ByteDance is TikTok’s parent company, and it has its main headquarters in China. It is also known that the app collects more data than it should. Where does this debate end? TikTok collects a variety of users’ data with their consent, including location data and your internet address.
The Washington Post’s columnist Geoffrey A. Fowler hired a technology officer from a privacy company to place TikTok’s data collection issue under a microscope. According to the technology officer, there is “approximately 210 network requests in the first nine seconds, totalling over 500 kilobytes of data sent from the app to the Internet. (That’s equivalent to half a megabyte, or 125 pages of typed data.) Much of it was information about the phone (like screen resolution and the Apple advertising identifier) that could be used to “fingerprint” your device even when you’re not logged in.” Unfortunately, since the debate from the beginning of the year 2020 till the end of the awful year of the Covid-19 pandemic, users do not have a definite answer if China is in control of the global app. TikTok has over 200 million users in India and has taken over generation Z in the USA. The larger fear is not how much data TikTok is collecting, but is the data being shared with China’s communist government and used for propaganda?
According to the Australian Strategic Policy Institue in their research (title), TikTok has angered many nations, including Indonesia and India. The UK and the US. The company has also made more than 5 million USD worth of settlement to the Federal Trade Commission to violate Children’s Online Privacy Protection Act. In addition to that, Washington Post interviewed 6 ex-employees of TikTok and they claimed that TikTok office in Beijing has control over censorship decisions. However, this has been denied by ByteDance, the parent company of TikTok. This debate could go on. According to the same research by the Australian Strategic Policy Institute, it was identified that ByteDance is in collaboration with public security bureaus in China and particularly in Xinjiang (an area where the dissemination of the nation’s propaganda is the most active).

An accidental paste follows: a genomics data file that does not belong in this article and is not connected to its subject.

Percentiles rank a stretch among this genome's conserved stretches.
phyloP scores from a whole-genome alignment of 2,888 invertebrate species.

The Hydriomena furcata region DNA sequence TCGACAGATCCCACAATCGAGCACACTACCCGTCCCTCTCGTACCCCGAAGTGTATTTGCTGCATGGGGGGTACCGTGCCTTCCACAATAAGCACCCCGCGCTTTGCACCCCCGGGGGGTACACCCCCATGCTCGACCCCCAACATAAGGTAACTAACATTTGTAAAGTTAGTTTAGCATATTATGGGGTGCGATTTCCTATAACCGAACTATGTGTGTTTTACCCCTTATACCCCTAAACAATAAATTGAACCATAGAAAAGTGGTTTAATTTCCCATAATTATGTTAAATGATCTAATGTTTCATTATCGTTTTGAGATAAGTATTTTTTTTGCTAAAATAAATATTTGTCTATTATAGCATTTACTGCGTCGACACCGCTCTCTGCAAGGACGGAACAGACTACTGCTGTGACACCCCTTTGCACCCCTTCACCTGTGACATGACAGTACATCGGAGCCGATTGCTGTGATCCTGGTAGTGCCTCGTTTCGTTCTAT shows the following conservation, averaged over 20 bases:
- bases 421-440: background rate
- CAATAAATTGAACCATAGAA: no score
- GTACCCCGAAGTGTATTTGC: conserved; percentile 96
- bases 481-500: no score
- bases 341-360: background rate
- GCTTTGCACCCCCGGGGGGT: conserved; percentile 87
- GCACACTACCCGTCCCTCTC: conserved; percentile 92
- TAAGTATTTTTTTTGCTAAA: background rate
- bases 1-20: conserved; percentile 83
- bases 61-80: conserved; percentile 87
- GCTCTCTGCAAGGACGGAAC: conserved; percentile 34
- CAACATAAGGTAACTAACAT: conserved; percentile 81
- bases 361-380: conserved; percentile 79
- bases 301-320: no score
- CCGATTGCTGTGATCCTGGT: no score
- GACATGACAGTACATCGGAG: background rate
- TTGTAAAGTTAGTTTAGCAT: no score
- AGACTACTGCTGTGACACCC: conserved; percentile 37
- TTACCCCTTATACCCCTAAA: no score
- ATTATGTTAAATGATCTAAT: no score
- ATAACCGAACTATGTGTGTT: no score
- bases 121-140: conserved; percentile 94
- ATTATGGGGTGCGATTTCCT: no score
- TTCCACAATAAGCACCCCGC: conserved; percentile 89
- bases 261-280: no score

Unfortunately, all leads seem to suggest that our data is being shared with multiple different sources. If ByteDance is truly sharing our information with the Chinese government, other apps may be sharing it to other parties unknowing to their users. Therefore, it is often essential to regulate younger children’s access to devices.